We performed the technical analysis of an APK of the Joker malware, with the following hash value: a18508d9047fe87da2bf14211c3f31c5ad48277348eb5011fdfe4dd7dac13d52.
App name: QR Scanner Free
Package name: com.yanto.mo.codescan
Some of the applications’ permissions, activities, and services that may perform malicious activities are listed below:
The image below is a representation of the application’s malicious functionality:
The malware initiates malicious behavior from the application subclass, qr.barcode.scanner.ScannerApp. This class is executed first when the user starts the application.
Figure 3 Initiation of malware from the application subclass
This onCreate function further invokes function “a”, which downloads the DEX file from the shortened url mentioned below, as shown in figure 4.
Shortened URL: “hxxps://zws.im/??????????????”
On expanding: “hxxp://onemoretime.oss-us-east-1.aliyuncs[.]com/huadi”
Figure 4 Code that requests file from the URL and checks for established HTTP connection
The application loads the class “XX00” from the downloaded DEX file using dalvik.system.DexClassLoader API and tries to execute the method “jarico” from the dropped file.
Figure 5 Loads the class and method from the dropped file
Below code illustrates the “jarico” function execution after loading the class “XX00”.
Figure 6 Code that performs DCL functionality
Upon execution of the “jarico” function, a new DEX file is loaded, which initiates a connection to a second URL for downloading an additional DEX file. This DEX file “hd.ai” loads the main class “Ferry” and method “Tayle”, as shown in Figure 7.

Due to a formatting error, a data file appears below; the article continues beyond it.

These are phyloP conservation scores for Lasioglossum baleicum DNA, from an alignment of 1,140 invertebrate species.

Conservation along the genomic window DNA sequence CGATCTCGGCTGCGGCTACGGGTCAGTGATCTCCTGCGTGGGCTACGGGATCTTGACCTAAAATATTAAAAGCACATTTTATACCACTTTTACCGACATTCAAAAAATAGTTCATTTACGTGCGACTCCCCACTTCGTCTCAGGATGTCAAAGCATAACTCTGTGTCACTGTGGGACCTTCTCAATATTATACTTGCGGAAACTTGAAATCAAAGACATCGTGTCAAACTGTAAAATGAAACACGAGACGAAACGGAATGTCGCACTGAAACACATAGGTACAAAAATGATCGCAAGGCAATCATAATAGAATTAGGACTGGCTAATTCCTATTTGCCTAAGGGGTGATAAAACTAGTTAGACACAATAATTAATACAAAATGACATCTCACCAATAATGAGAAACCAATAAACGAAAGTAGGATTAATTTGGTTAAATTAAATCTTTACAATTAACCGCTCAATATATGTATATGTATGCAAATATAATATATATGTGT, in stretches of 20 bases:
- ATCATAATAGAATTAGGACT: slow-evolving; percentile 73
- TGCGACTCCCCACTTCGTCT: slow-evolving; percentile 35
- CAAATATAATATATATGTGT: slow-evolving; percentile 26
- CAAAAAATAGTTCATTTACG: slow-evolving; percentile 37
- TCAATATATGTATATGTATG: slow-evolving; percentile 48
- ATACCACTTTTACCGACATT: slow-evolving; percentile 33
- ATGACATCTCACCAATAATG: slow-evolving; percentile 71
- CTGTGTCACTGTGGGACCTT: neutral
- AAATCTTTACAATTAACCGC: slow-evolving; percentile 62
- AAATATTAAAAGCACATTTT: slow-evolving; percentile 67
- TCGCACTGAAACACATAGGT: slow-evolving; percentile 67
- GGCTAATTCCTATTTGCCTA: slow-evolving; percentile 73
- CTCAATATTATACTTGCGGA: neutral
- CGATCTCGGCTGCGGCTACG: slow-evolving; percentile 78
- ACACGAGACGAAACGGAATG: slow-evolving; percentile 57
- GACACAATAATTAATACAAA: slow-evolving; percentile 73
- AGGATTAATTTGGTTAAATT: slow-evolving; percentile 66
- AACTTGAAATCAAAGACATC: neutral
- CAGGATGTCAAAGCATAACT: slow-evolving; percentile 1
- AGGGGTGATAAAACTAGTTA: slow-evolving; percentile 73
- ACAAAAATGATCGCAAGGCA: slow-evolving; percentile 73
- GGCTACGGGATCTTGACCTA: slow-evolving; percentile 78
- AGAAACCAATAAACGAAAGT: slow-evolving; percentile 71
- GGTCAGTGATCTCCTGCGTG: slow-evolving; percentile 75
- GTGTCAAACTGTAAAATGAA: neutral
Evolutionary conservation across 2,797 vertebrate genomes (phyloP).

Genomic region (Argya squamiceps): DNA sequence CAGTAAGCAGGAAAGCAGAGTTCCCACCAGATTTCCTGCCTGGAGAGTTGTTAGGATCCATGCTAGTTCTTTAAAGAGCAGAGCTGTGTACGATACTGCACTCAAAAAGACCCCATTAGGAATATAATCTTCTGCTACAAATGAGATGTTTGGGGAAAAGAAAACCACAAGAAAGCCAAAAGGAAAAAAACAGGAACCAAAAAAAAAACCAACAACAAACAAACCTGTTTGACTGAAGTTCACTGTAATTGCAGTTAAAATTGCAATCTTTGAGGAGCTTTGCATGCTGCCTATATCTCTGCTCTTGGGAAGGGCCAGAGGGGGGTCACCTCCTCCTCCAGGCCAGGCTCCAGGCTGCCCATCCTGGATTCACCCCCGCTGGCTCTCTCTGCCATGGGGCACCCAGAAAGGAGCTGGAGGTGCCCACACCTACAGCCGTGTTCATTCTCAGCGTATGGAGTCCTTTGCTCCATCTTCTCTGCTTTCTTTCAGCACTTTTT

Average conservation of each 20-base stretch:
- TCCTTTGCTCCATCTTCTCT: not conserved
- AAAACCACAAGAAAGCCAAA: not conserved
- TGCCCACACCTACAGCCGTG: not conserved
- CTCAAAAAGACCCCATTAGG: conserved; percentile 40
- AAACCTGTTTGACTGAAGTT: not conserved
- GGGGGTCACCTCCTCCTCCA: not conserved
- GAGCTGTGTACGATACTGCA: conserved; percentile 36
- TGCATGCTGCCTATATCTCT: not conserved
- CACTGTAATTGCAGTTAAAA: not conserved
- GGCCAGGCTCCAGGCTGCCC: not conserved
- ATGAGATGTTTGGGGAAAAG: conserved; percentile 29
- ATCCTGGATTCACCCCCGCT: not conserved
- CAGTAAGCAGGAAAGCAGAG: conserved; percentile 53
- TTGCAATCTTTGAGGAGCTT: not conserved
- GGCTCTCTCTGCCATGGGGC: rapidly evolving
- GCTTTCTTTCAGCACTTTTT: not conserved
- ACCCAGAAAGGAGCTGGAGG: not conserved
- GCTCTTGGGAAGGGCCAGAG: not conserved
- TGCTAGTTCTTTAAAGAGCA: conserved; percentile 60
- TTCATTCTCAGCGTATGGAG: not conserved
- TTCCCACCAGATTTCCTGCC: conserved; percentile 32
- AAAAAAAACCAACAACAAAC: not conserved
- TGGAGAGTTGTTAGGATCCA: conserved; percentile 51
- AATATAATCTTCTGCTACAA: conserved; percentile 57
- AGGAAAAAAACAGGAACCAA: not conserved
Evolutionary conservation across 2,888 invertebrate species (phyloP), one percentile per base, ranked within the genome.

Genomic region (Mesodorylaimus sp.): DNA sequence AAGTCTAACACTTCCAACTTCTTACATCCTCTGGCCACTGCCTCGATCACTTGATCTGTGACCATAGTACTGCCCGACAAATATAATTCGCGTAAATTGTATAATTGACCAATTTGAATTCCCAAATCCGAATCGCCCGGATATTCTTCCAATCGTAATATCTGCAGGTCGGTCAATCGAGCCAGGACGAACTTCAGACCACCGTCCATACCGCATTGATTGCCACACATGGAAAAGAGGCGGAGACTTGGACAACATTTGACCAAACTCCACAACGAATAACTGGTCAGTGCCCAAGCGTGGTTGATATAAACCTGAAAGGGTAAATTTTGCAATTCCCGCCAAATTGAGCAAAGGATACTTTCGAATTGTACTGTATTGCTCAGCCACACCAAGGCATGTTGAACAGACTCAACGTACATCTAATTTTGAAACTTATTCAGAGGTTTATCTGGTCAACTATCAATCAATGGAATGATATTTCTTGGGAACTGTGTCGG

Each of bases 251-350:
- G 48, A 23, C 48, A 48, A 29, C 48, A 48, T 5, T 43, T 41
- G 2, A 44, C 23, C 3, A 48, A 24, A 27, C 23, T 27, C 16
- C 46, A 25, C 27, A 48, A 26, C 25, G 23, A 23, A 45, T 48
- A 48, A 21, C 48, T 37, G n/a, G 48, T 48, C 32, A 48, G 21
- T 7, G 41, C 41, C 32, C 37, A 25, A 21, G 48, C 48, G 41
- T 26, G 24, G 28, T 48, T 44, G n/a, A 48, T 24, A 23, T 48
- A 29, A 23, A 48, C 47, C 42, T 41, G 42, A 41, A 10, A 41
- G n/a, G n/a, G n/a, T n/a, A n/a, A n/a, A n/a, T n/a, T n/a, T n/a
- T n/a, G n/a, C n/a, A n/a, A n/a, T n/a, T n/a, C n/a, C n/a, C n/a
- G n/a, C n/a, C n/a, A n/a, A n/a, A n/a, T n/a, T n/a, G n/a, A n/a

Figure 7 Code that loads an additional DEX file from the URL
The main class “Ferry” in turn connects to the third URL “hxxp://onemoretime.oss-us-east-1.aliyuncs.com/notice.ai”, which drops the “notice.ai” file by loading main class “com.antume.cantin” and method “button”.
Figure 8 Third DEX file dropped from URL
It was also observed that the same main class “Ferry”, has the capability to read all notifications received by the victim’s device. Using the notification listener service, it reads all the text messages or notifications and cancels them without the user’s knowledge to hide the fact that the notification was even received.
Figure 9 Reads Notification Using Service
Along with broadcastreceiver, the main class “com.antume.cantin” loaded from the dropped DEX file “notice.ai” collects the content of the notifications from the main class “Ferry”.
Figure 10 Collects and Stores SMS data